Tuesday, May 26, 2009

Personality Spotlight: William "Bull" Nelson

***Note: The following post was edited on September 20, 2010 with information provided by Donald A. Clark of Lexington, Kentucky, who will release a biography of Nelson in December 2010.***

William "Bull" Nelson was born in Mason County, Kentucky on September 27, 1824. He was educated at Norwich Academy in Vermont and served in the United States Navy as a midshipman in the 1840s. Nelson's service in the navy included a part in the Mexican War where he helped land Winfield Scott's army at Vera Cruz. Tragedy afforded Nelson an opportunity when two lieutenants went down on the USS Albany and he and East Tennessean Samuel P. Carter were called on to fill their places in 1855, but during Civil War he was to find himself off the water and on dry land.
William's brother Thomas was named by President Abraham Lincoln as the minister to Chile shortly after Lincoln was elected in 1860. William was quickly secured by the Lincoln administration to gage the political sentiment in Kentucky. He also established Camp Dick Robinson, a Union recruiting and training center in Garrard County. In September 1861 Nelson was detailed for duty in the Union army and made a brigadier general. By December of 1861 he was in charge of the 4th Division of the Army of the Ohio under Major General Don Carlos Buell.

Nelson led troops in battle at Shiloh in April 1862, and was promoted to major general in July of 1862. Nelson has the distinction of being the only naval officer to become a full-rank major general in the army; Union or Confederate, during the Civil War. Nelson's promotion in July 1862 put him in charge of the Army of Kentucky, which comprised the brigades of Mahlon Manson and Charles Cruft. On August 29 and 30, 1862, Manson's brigade engaged Confederate General Kirby Smith's force near Richmond, Kentucky. Manson's brigade was mainly made up of untrained Indiana soldiers. The veteran Confederates rapidly routed the Yankees at Richmond and took about 4000 of them prisoner. Nelson had hurried to the site of the battle and had tried to rally his troops, but he proved unsuccessful and was slightly wounded in the face, but did escape capture.

While recovering in Louisville he was placed in charge of the defense of the town to thwart Braxton Bragg's Confederate invasion of Kentucky. Nelson's replacement, acting Major General Charles C. Gilbert had accused the Indiana soldiers at Richmond of cowardice and had thus drawn the ire of native Hoosier General Jefferson C. Davis (no relation to the Confederate president). After a number of disagreements, Nelson had ordered Davis under arrest and back to Cincinnati. While in Cincinnati Davis was advised by a comrade to return to Louisville, but to stay away from Nelson. On September 29, 1862, Davis and his party, which included Indiana Governor Oliver P. Morton ran into Nelson in the lobby of the Galt House Hotel in Louisville. Davis, still fuming and feeling mistreated asked Nelson why he had been arrested and sent to Cincinnati. Nelson, a hulking man at over 6 feet and 300 pounds (thus the Bull nickname), brushed Davis off and ordered the "puppy" to leave his sight. Davis retaliated by throwing a crumpled up calling card at Nelson. Nelson then slapped Davis across the face and walked away. Davis shouted a few disparaging remarks at Nelson and then pursued him. Nelson stopped and turned and Davis shot Nelson once in the chest. Nelson died within minutes. Davis was not tried for the murder and the already shaky Union command structure was made even more unstable by Nelson's death. The largest battle in Kentucky, the Battle of Perryville, was fought just nine days after Nelson's shooting.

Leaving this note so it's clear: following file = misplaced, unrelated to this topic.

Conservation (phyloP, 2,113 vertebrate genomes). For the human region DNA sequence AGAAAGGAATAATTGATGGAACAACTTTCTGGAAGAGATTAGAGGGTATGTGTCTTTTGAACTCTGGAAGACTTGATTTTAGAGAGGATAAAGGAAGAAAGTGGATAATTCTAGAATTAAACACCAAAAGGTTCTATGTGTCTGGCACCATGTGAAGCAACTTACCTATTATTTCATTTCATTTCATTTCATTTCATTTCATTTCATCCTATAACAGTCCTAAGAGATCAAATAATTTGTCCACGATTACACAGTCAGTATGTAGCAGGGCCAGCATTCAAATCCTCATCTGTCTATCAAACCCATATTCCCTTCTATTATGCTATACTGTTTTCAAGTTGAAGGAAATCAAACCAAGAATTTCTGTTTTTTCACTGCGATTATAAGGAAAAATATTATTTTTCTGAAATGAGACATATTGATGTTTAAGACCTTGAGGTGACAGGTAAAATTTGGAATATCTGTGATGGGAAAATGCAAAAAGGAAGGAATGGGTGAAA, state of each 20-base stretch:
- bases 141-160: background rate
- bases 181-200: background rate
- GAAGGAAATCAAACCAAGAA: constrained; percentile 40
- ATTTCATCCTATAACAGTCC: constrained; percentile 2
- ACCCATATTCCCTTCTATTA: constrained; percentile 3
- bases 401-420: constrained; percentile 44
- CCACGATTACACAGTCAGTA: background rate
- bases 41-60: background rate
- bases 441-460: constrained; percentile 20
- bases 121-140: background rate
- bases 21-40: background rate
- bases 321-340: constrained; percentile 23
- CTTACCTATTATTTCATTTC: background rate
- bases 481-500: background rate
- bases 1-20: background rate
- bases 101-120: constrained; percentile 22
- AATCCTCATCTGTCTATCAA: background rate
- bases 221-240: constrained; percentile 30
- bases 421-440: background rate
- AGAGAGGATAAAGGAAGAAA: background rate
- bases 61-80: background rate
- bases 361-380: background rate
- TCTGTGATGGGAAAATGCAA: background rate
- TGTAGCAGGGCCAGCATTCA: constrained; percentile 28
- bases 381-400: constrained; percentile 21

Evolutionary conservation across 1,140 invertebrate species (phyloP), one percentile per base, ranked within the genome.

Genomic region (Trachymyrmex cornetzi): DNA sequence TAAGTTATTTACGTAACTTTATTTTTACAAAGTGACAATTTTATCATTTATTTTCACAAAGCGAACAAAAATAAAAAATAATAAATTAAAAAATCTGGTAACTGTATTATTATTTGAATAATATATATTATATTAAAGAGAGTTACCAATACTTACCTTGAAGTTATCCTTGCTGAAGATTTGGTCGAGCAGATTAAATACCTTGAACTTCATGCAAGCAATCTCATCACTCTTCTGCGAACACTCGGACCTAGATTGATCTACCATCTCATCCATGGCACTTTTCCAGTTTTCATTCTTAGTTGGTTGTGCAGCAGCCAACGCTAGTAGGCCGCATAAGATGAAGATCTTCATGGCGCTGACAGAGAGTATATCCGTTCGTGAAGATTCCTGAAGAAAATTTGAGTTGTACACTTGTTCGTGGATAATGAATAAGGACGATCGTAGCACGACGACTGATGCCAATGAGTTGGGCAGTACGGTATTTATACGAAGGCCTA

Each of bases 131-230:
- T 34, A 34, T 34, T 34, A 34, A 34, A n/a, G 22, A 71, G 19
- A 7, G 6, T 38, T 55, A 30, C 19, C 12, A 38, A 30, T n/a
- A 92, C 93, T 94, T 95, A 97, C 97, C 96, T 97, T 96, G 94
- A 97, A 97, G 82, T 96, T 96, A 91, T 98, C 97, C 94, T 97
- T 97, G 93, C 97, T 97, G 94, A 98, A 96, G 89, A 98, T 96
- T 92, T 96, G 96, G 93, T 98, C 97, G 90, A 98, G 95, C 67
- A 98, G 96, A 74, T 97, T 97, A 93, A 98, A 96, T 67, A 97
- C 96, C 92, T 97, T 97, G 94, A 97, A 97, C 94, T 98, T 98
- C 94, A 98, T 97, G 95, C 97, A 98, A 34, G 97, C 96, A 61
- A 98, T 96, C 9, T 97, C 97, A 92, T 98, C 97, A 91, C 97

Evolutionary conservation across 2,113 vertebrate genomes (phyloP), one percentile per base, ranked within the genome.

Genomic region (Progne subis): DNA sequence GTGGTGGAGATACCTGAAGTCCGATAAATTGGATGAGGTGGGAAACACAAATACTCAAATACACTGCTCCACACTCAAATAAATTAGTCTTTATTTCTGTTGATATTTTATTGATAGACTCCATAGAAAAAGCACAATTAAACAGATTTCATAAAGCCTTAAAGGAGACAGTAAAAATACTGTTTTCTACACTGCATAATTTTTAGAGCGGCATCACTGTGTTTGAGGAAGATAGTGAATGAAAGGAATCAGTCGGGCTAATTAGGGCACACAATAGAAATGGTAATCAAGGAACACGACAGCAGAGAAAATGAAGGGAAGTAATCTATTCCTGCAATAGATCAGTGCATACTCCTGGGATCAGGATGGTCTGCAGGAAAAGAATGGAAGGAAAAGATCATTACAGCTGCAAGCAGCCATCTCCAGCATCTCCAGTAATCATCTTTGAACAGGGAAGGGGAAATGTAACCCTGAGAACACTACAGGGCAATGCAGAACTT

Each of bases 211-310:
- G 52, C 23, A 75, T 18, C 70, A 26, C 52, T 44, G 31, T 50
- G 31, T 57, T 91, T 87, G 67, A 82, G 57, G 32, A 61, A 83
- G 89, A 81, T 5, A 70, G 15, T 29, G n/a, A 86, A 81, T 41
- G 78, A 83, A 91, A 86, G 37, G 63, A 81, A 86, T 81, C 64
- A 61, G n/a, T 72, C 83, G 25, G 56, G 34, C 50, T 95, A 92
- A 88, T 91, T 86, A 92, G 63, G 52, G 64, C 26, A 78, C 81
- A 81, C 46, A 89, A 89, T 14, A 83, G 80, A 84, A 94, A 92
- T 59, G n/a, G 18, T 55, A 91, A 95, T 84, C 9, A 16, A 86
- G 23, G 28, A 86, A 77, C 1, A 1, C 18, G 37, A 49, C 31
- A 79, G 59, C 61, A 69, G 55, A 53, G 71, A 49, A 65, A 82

Camp Nelson, established in Jessamine County, Kentucky in 1863 was named for William Nelson and served as a major recruiting and training base of African American Kentucky troops.


  1. That Jefferson Davis was not tried for the murder of Nelson was one of the greatest injustices of U.S. military history.

    The implication that military officers "looked the other way" because they personally disliked Nelson is not a correct interpretation of the facts.

  2. Interesting, but lacks details of the confrontation described elsewhere on the Web, e.g. Davis left the hallway where the slap took place, borrowed a pistol from a captain in another room, then returned to slay Nelson. CoachAbe is correct regarding the "injustice"; why Davis wasn't charged isn't clear. he was one of the few officers who received battle-field commissions from the rank of Private during the Mexican War and was one of those who served in Fort Sumter during the bombardment. His friendship with Indiana Governor Morton undoubtedly played a role.